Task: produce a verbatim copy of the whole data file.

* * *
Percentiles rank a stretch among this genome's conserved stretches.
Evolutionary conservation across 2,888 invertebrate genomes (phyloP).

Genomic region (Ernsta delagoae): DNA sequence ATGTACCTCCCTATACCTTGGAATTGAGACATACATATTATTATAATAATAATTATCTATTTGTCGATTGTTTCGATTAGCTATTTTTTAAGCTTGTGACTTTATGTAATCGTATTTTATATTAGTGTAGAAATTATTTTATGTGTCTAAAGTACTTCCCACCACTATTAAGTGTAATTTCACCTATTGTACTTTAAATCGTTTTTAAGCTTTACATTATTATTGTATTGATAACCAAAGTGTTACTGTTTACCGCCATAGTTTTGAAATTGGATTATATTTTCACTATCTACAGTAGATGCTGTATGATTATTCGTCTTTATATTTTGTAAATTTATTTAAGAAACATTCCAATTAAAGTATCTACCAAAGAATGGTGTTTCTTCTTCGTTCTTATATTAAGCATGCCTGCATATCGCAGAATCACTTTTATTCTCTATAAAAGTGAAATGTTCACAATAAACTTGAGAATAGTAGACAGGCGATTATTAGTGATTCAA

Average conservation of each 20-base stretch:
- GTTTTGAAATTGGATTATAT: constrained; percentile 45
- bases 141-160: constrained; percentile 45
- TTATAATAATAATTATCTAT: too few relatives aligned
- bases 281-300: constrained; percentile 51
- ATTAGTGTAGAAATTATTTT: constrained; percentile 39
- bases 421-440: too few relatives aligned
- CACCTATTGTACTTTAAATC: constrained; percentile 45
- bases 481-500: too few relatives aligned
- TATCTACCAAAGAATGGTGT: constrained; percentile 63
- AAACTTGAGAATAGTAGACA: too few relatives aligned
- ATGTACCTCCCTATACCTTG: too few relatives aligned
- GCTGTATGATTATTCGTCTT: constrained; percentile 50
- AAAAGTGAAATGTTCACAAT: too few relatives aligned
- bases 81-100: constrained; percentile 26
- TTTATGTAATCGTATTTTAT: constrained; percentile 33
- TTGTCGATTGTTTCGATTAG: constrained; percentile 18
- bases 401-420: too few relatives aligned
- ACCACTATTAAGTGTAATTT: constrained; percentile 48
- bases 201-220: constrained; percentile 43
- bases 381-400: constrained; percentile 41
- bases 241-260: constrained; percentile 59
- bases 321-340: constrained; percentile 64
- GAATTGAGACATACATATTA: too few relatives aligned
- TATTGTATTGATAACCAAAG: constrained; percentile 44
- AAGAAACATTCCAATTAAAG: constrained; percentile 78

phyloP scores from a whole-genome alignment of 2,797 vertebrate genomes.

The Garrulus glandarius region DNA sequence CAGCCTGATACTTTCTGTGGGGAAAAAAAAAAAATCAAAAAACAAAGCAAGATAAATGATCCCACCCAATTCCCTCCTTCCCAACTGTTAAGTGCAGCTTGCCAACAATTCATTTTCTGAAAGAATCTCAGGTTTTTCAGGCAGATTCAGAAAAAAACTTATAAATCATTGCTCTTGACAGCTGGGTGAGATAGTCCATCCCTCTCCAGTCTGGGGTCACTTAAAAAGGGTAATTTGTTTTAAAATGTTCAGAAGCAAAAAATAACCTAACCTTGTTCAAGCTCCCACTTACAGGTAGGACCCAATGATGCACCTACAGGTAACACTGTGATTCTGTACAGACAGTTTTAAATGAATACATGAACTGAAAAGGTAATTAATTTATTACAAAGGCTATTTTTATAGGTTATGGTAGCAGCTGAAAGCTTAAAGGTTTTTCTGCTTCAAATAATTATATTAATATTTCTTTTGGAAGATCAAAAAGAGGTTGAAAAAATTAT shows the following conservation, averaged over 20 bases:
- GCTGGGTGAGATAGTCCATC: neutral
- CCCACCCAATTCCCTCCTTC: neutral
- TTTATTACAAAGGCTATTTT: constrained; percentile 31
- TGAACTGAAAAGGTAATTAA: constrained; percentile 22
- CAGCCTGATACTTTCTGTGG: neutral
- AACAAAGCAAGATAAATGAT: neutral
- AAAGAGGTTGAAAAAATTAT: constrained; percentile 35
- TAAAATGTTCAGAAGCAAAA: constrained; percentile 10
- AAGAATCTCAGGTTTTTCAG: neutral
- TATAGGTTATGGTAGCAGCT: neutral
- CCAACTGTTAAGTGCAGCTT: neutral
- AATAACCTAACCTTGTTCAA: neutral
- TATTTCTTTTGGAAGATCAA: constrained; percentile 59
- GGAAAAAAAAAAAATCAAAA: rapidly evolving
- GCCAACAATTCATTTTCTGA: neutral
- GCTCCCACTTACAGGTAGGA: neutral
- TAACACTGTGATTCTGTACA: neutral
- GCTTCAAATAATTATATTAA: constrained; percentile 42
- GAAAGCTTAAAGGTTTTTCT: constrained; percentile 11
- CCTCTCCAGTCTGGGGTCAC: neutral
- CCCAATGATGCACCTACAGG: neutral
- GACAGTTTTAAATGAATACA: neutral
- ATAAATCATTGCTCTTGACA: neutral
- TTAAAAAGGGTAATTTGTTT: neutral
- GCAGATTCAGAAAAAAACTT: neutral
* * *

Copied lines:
Percentiles rank a stretch among this genome's conserved stretches.
Evolutionary conservation across 2,888 invertebrate genomes (phyloP).

Genomic region (Ernsta delagoae): DNA sequence ATGTACCTCCCTATACCTTGGAATTGAGACATACATATTATTATAATAATAATTATCTATTTGTCGATTGTTTCGATTAGCTATTTTTTAAGCTTGTGACTTTATGTAATCGTATTTTATATTAGTGTAGAAATTATTTTATGTGTCTAAAGTACTTCCCACCACTATTAAGTGTAATTTCACCTATTGTACTTTAAATCGTTTTTAAGCTTTACATTATTATTGTATTGATAACCAAAGTGTTACTGTTTACCGCCATAGTTTTGAAATTGGATTATATTTTCACTATCTACAGTAGATGCTGTATGATTATTCGTCTTTATATTTTGTAAATTTATTTAAGAAACATTCCAATTAAAGTATCTACCAAAGAATGGTGTTTCTTCTTCGTTCTTATATTAAGCATGCCTGCATATCGCAGAATCACTTTTATTCTCTATAAAAGTGAAATGTTCACAATAAACTTGAGAATAGTAGACAGGCGATTATTAGTGATTCAA

Average conservation of each 20-base stretch:
- GTTTTGAAATTGGATTATAT: constrained; percentile 45
- bases 141-160: constrained; percentile 45
- TTATAATAATAATTATCTAT: too few relatives aligned
- bases 281-300: constrained; percentile 51
- ATTAGTGTAGAAATTATTTT: constrained; percentile 39
- bases 421-440: too few relatives aligned
- CACCTATTGTACTTTAAATC: constrained; percentile 45
- bases 481-500: too few relatives aligned
- TATCTACCAAAGAATGGTGT: constrained; percentile 63
- AAACTTGAGAATAGTAGACA: too few relatives aligned
- ATGTACCTCCCTATACCTTG: too few relatives aligned
- GCTGTATGATTATTCGTCTT: constrained; percentile 50
- AAAAGTGAAATGTTCACAAT: too few relatives aligned
- bases 81-100: constrained; percentile 26
- TTTATGTAATCGTATTTTAT: constrained; percentile 33
- TTGTCGATTGTTTCGATTAG: constrained; percentile 18
- bases 401-420: too few relatives aligned
- ACCACTATTAAGTGTAATTT: constrained; percentile 48
- bases 201-220: constrained; percentile 43
- bases 381-400: constrained; percentile 41
- bases 241-260: constrained; percentile 59
- bases 321-340: constrained; percentile 64
- GAATTGAGACATACATATTA: too few relatives aligned
- TATTGTATTGATAACCAAAG: constrained; percentile 44
- AAGAAACATTCCAATTAAAG: constrained; percentile 78

phyloP scores from a whole-genome alignment of 2,797 vertebrate genomes.

The Garrulus glandarius region DNA sequence CAGCCTGATACTTTCTGTGGGGAAAAAAAAAAAATCAAAAAACAAAGCAAGATAAATGATCCCACCCAATTCCCTCCTTCCCAACTGTTAAGTGCAGCTTGCCAACAATTCATTTTCTGAAAGAATCTCAGGTTTTTCAGGCAGATTCAGAAAAAAACTTATAAATCATTGCTCTTGACAGCTGGGTGAGATAGTCCATCCCTCTCCAGTCTGGGGTCACTTAAAAAGGGTAATTTGTTTTAAAATGTTCAGAAGCAAAAAATAACCTAACCTTGTTCAAGCTCCCACTTACAGGTAGGACCCAATGATGCACCTACAGGTAACACTGTGATTCTGTACAGACAGTTTTAAATGAATACATGAACTGAAAAGGTAATTAATTTATTACAAAGGCTATTTTTATAGGTTATGGTAGCAGCTGAAAGCTTAAAGGTTTTTCTGCTTCAAATAATTATATTAATATTTCTTTTGGAAGATCAAAAAGAGGTTGAAAAAATTAT shows the following conservation, averaged over 20 bases:
- GCTGGGTGAGATAGTCCATC: neutral
- CCCACCCAATTCCCTCCTTC: neutral
- TTTATTACAAAGGCTATTTT: constrained; percentile 31
- TGAACTGAAAAGGTAATTAA: constrained; percentile 22
- CAGCCTGATACTTTCTGTGG: neutral
- AACAAAGCAAGATAAATGAT: neutral
- AAAGAGGTTGAAAAAATTAT: constrained; percentile 35
- TAAAATGTTCAGAAGCAAAA: constrained; percentile 10
- AAGAATCTCAGGTTTTTCAG: neutral
- TATAGGTTATGGTAGCAGCT: neutral
- CCAACTGTTAAGTGCAGCTT: neutral
- AATAACCTAACCTTGTTCAA: neutral
- TATTTCTTTTGGAAGATCAA: constrained; percentile 59
- GGAAAAAAAAAAAATCAAAA: rapidly evolving
- GCCAACAATTCATTTTCTGA: neutral
- GCTCCCACTTACAGGTAGGA: neutral
- TAACACTGTGATTCTGTACA: neutral
- GCTTCAAATAATTATATTAA: constrained; percentile 42
- GAAAGCTTAAAGGTTTTTCT: constrained; percentile 11
- CCTCTCCAGTCTGGGGTCAC: neutral
- CCCAATGATGCACCTACAGG: neutral
- GACAGTTTTAAATGAATACA: neutral
- ATAAATCATTGCTCTTGACA: neutral
- TTAAAAAGGGTAATTTGTTT: neutral
- GCAGATTCAGAAAAAAACTT: neutral